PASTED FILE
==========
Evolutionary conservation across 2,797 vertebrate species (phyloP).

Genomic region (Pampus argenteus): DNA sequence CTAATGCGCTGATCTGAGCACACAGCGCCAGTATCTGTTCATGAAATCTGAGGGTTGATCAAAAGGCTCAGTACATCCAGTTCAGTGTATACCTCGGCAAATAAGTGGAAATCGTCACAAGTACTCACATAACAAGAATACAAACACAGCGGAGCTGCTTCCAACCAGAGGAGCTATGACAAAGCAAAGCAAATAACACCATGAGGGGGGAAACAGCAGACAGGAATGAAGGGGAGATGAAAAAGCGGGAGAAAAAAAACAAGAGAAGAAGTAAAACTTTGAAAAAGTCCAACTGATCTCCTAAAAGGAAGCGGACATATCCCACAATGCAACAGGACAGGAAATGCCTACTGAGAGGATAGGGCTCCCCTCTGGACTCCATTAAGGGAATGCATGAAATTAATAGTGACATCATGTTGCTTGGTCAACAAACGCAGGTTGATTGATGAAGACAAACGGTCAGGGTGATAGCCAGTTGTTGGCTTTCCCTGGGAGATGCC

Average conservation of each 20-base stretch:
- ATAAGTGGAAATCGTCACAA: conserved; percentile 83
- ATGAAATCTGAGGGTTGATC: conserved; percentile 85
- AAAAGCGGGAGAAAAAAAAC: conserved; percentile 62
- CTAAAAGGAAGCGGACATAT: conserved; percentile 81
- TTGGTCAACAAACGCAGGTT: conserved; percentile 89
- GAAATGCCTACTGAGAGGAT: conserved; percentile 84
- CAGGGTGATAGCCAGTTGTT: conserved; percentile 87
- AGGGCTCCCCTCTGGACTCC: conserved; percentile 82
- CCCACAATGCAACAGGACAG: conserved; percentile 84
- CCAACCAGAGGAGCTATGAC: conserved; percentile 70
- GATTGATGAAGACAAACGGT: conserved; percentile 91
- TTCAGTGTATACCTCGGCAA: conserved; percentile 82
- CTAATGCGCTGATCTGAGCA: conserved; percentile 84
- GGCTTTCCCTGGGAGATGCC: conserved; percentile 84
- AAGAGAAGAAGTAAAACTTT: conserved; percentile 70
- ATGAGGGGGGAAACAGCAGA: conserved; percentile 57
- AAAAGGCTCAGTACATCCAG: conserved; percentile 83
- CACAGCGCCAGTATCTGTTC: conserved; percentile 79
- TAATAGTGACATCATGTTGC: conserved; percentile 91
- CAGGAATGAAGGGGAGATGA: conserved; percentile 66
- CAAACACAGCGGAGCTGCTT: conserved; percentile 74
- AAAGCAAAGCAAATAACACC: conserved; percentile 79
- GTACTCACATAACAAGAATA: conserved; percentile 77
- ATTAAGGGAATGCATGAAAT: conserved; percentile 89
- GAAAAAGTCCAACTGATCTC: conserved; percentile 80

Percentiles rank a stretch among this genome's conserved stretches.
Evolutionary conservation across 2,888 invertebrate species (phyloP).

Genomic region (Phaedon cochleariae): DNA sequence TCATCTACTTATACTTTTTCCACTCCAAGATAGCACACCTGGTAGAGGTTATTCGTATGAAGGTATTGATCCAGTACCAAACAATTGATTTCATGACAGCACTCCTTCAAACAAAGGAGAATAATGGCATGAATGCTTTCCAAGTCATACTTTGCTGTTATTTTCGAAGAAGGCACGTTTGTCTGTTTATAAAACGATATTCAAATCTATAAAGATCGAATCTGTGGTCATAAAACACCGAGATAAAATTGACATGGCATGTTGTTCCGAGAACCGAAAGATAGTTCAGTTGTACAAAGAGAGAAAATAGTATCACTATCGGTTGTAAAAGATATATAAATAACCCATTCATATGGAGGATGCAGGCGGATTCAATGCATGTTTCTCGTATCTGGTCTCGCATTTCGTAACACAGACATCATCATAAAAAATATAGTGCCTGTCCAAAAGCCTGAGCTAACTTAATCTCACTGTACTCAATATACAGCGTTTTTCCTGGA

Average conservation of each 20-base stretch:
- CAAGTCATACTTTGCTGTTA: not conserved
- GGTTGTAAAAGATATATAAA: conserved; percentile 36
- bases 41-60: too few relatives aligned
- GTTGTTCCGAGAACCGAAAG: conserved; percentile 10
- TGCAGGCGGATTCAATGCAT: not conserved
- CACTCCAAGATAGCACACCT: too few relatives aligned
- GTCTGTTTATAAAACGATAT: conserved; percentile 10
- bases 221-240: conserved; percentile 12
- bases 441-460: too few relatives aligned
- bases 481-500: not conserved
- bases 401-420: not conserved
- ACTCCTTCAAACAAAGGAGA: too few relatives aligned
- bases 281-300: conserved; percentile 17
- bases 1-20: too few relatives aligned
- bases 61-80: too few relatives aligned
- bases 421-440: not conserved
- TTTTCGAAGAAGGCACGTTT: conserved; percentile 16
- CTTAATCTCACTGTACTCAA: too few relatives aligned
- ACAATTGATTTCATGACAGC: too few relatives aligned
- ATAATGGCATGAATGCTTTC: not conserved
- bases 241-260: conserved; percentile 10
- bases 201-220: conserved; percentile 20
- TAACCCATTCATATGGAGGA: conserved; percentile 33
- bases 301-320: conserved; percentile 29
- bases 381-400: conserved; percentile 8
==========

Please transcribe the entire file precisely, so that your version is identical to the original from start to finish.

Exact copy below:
Evolutionary conservation across 2,797 vertebrate species (phyloP).

Genomic region (Pampus argenteus): DNA sequence CTAATGCGCTGATCTGAGCACACAGCGCCAGTATCTGTTCATGAAATCTGAGGGTTGATCAAAAGGCTCAGTACATCCAGTTCAGTGTATACCTCGGCAAATAAGTGGAAATCGTCACAAGTACTCACATAACAAGAATACAAACACAGCGGAGCTGCTTCCAACCAGAGGAGCTATGACAAAGCAAAGCAAATAACACCATGAGGGGGGAAACAGCAGACAGGAATGAAGGGGAGATGAAAAAGCGGGAGAAAAAAAACAAGAGAAGAAGTAAAACTTTGAAAAAGTCCAACTGATCTCCTAAAAGGAAGCGGACATATCCCACAATGCAACAGGACAGGAAATGCCTACTGAGAGGATAGGGCTCCCCTCTGGACTCCATTAAGGGAATGCATGAAATTAATAGTGACATCATGTTGCTTGGTCAACAAACGCAGGTTGATTGATGAAGACAAACGGTCAGGGTGATAGCCAGTTGTTGGCTTTCCCTGGGAGATGCC

Average conservation of each 20-base stretch:
- ATAAGTGGAAATCGTCACAA: conserved; percentile 83
- ATGAAATCTGAGGGTTGATC: conserved; percentile 85
- AAAAGCGGGAGAAAAAAAAC: conserved; percentile 62
- CTAAAAGGAAGCGGACATAT: conserved; percentile 81
- TTGGTCAACAAACGCAGGTT: conserved; percentile 89
- GAAATGCCTACTGAGAGGAT: conserved; percentile 84
- CAGGGTGATAGCCAGTTGTT: conserved; percentile 87
- AGGGCTCCCCTCTGGACTCC: conserved; percentile 82
- CCCACAATGCAACAGGACAG: conserved; percentile 84
- CCAACCAGAGGAGCTATGAC: conserved; percentile 70
- GATTGATGAAGACAAACGGT: conserved; percentile 91
- TTCAGTGTATACCTCGGCAA: conserved; percentile 82
- CTAATGCGCTGATCTGAGCA: conserved; percentile 84
- GGCTTTCCCTGGGAGATGCC: conserved; percentile 84
- AAGAGAAGAAGTAAAACTTT: conserved; percentile 70
- ATGAGGGGGGAAACAGCAGA: conserved; percentile 57
- AAAAGGCTCAGTACATCCAG: conserved; percentile 83
- CACAGCGCCAGTATCTGTTC: conserved; percentile 79
- TAATAGTGACATCATGTTGC: conserved; percentile 91
- CAGGAATGAAGGGGAGATGA: conserved; percentile 66
- CAAACACAGCGGAGCTGCTT: conserved; percentile 74
- AAAGCAAAGCAAATAACACC: conserved; percentile 79
- GTACTCACATAACAAGAATA: conserved; percentile 77
- ATTAAGGGAATGCATGAAAT: conserved; percentile 89
- GAAAAAGTCCAACTGATCTC: conserved; percentile 80

Percentiles rank a stretch among this genome's conserved stretches.
Evolutionary conservation across 2,888 invertebrate species (phyloP).

Genomic region (Phaedon cochleariae): DNA sequence TCATCTACTTATACTTTTTCCACTCCAAGATAGCACACCTGGTAGAGGTTATTCGTATGAAGGTATTGATCCAGTACCAAACAATTGATTTCATGACAGCACTCCTTCAAACAAAGGAGAATAATGGCATGAATGCTTTCCAAGTCATACTTTGCTGTTATTTTCGAAGAAGGCACGTTTGTCTGTTTATAAAACGATATTCAAATCTATAAAGATCGAATCTGTGGTCATAAAACACCGAGATAAAATTGACATGGCATGTTGTTCCGAGAACCGAAAGATAGTTCAGTTGTACAAAGAGAGAAAATAGTATCACTATCGGTTGTAAAAGATATATAAATAACCCATTCATATGGAGGATGCAGGCGGATTCAATGCATGTTTCTCGTATCTGGTCTCGCATTTCGTAACACAGACATCATCATAAAAAATATAGTGCCTGTCCAAAAGCCTGAGCTAACTTAATCTCACTGTACTCAATATACAGCGTTTTTCCTGGA

Average conservation of each 20-base stretch:
- CAAGTCATACTTTGCTGTTA: not conserved
- GGTTGTAAAAGATATATAAA: conserved; percentile 36
- bases 41-60: too few relatives aligned
- GTTGTTCCGAGAACCGAAAG: conserved; percentile 10
- TGCAGGCGGATTCAATGCAT: not conserved
- CACTCCAAGATAGCACACCT: too few relatives aligned
- GTCTGTTTATAAAACGATAT: conserved; percentile 10
- bases 221-240: conserved; percentile 12
- bases 441-460: too few relatives aligned
- bases 481-500: not conserved
- bases 401-420: not conserved
- ACTCCTTCAAACAAAGGAGA: too few relatives aligned
- bases 281-300: conserved; percentile 17
- bases 1-20: too few relatives aligned
- bases 61-80: too few relatives aligned
- bases 421-440: not conserved
- TTTTCGAAGAAGGCACGTTT: conserved; percentile 16
- CTTAATCTCACTGTACTCAA: too few relatives aligned
- ACAATTGATTTCATGACAGC: too few relatives aligned
- ATAATGGCATGAATGCTTTC: not conserved
- bases 241-260: conserved; percentile 10
- bases 201-220: conserved; percentile 20
- TAACCCATTCATATGGAGGA: conserved; percentile 33
- bases 301-320: conserved; percentile 29
- bases 381-400: conserved; percentile 8